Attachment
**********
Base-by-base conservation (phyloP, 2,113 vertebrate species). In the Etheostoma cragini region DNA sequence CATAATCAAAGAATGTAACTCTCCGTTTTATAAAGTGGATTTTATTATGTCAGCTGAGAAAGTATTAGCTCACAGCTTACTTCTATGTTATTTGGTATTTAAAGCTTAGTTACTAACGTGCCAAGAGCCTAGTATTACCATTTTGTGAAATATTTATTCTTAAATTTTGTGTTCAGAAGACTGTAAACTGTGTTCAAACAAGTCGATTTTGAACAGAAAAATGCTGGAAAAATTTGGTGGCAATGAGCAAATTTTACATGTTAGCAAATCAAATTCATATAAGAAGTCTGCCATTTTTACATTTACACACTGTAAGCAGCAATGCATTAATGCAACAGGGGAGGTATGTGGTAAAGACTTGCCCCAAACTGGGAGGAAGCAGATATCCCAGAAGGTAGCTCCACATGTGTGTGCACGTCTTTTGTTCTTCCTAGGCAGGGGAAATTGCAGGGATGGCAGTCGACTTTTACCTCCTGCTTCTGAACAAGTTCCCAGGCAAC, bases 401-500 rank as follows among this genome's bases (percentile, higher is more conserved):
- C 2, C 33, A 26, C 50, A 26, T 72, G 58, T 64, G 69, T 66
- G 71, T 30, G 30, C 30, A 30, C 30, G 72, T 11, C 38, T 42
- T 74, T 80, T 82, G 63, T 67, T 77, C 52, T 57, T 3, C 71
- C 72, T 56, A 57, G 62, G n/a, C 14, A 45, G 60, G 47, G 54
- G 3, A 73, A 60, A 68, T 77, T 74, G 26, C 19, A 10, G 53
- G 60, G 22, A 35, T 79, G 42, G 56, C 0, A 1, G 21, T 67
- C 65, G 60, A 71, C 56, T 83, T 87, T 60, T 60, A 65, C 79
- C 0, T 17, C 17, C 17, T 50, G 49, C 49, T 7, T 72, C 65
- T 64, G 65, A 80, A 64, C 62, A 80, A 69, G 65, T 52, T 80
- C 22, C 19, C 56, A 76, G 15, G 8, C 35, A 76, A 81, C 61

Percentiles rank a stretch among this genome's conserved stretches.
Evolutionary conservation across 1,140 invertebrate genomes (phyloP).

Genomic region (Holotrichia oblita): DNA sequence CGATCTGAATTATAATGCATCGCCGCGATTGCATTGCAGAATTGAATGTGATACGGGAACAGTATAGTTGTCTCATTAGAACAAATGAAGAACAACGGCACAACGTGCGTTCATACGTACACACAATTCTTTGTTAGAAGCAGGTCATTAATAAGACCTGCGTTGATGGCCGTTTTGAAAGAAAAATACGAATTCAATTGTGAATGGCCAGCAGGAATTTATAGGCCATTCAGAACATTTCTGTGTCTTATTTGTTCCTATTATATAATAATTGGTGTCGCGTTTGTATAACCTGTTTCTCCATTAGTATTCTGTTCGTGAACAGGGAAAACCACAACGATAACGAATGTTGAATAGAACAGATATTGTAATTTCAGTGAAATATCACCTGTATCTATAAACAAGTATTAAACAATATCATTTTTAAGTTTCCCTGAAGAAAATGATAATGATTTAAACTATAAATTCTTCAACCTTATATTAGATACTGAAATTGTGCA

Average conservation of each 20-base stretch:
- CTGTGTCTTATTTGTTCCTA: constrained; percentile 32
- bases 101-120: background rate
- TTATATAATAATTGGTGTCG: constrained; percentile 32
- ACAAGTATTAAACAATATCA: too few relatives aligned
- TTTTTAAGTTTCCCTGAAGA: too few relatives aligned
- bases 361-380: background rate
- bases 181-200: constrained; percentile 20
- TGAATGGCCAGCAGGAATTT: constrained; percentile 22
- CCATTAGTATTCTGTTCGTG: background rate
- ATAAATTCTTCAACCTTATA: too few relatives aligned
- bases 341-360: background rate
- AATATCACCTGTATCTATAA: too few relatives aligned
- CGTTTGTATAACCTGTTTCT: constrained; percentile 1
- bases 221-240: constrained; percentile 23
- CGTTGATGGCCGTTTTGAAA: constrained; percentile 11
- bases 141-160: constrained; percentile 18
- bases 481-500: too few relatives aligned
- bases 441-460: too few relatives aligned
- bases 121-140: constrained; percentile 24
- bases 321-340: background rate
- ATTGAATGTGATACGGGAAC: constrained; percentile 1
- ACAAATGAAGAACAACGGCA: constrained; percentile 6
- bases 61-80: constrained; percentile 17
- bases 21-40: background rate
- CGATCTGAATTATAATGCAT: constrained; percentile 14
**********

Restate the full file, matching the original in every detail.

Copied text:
Base-by-base conservation (phyloP, 2,113 vertebrate species). In the Etheostoma cragini region DNA sequence CATAATCAAAGAATGTAACTCTCCGTTTTATAAAGTGGATTTTATTATGTCAGCTGAGAAAGTATTAGCTCACAGCTTACTTCTATGTTATTTGGTATTTAAAGCTTAGTTACTAACGTGCCAAGAGCCTAGTATTACCATTTTGTGAAATATTTATTCTTAAATTTTGTGTTCAGAAGACTGTAAACTGTGTTCAAACAAGTCGATTTTGAACAGAAAAATGCTGGAAAAATTTGGTGGCAATGAGCAAATTTTACATGTTAGCAAATCAAATTCATATAAGAAGTCTGCCATTTTTACATTTACACACTGTAAGCAGCAATGCATTAATGCAACAGGGGAGGTATGTGGTAAAGACTTGCCCCAAACTGGGAGGAAGCAGATATCCCAGAAGGTAGCTCCACATGTGTGTGCACGTCTTTTGTTCTTCCTAGGCAGGGGAAATTGCAGGGATGGCAGTCGACTTTTACCTCCTGCTTCTGAACAAGTTCCCAGGCAAC, bases 401-500 rank as follows among this genome's bases (percentile, higher is more conserved):
- C 2, C 33, A 26, C 50, A 26, T 72, G 58, T 64, G 69, T 66
- G 71, T 30, G 30, C 30, A 30, C 30, G 72, T 11, C 38, T 42
- T 74, T 80, T 82, G 63, T 67, T 77, C 52, T 57, T 3, C 71
- C 72, T 56, A 57, G 62, G n/a, C 14, A 45, G 60, G 47, G 54
- G 3, A 73, A 60, A 68, T 77, T 74, G 26, C 19, A 10, G 53
- G 60, G 22, A 35, T 79, G 42, G 56, C 0, A 1, G 21, T 67
- C 65, G 60, A 71, C 56, T 83, T 87, T 60, T 60, A 65, C 79
- C 0, T 17, C 17, C 17, T 50, G 49, C 49, T 7, T 72, C 65
- T 64, G 65, A 80, A 64, C 62, A 80, A 69, G 65, T 52, T 80
- C 22, C 19, C 56, A 76, G 15, G 8, C 35, A 76, A 81, C 61

Percentiles rank a stretch among this genome's conserved stretches.
Evolutionary conservation across 1,140 invertebrate genomes (phyloP).

Genomic region (Holotrichia oblita): DNA sequence CGATCTGAATTATAATGCATCGCCGCGATTGCATTGCAGAATTGAATGTGATACGGGAACAGTATAGTTGTCTCATTAGAACAAATGAAGAACAACGGCACAACGTGCGTTCATACGTACACACAATTCTTTGTTAGAAGCAGGTCATTAATAAGACCTGCGTTGATGGCCGTTTTGAAAGAAAAATACGAATTCAATTGTGAATGGCCAGCAGGAATTTATAGGCCATTCAGAACATTTCTGTGTCTTATTTGTTCCTATTATATAATAATTGGTGTCGCGTTTGTATAACCTGTTTCTCCATTAGTATTCTGTTCGTGAACAGGGAAAACCACAACGATAACGAATGTTGAATAGAACAGATATTGTAATTTCAGTGAAATATCACCTGTATCTATAAACAAGTATTAAACAATATCATTTTTAAGTTTCCCTGAAGAAAATGATAATGATTTAAACTATAAATTCTTCAACCTTATATTAGATACTGAAATTGTGCA

Average conservation of each 20-base stretch:
- CTGTGTCTTATTTGTTCCTA: constrained; percentile 32
- bases 101-120: background rate
- TTATATAATAATTGGTGTCG: constrained; percentile 32
- ACAAGTATTAAACAATATCA: too few relatives aligned
- TTTTTAAGTTTCCCTGAAGA: too few relatives aligned
- bases 361-380: background rate
- bases 181-200: constrained; percentile 20
- TGAATGGCCAGCAGGAATTT: constrained; percentile 22
- CCATTAGTATTCTGTTCGTG: background rate
- ATAAATTCTTCAACCTTATA: too few relatives aligned
- bases 341-360: background rate
- AATATCACCTGTATCTATAA: too few relatives aligned
- CGTTTGTATAACCTGTTTCT: constrained; percentile 1
- bases 221-240: constrained; percentile 23
- CGTTGATGGCCGTTTTGAAA: constrained; percentile 11
- bases 141-160: constrained; percentile 18
- bases 481-500: too few relatives aligned
- bases 441-460: too few relatives aligned
- bases 121-140: constrained; percentile 24
- bases 321-340: background rate
- ATTGAATGTGATACGGGAAC: constrained; percentile 1
- ACAAATGAAGAACAACGGCA: constrained; percentile 6
- bases 61-80: constrained; percentile 17
- bases 21-40: background rate
- CGATCTGAATTATAATGCAT: constrained; percentile 14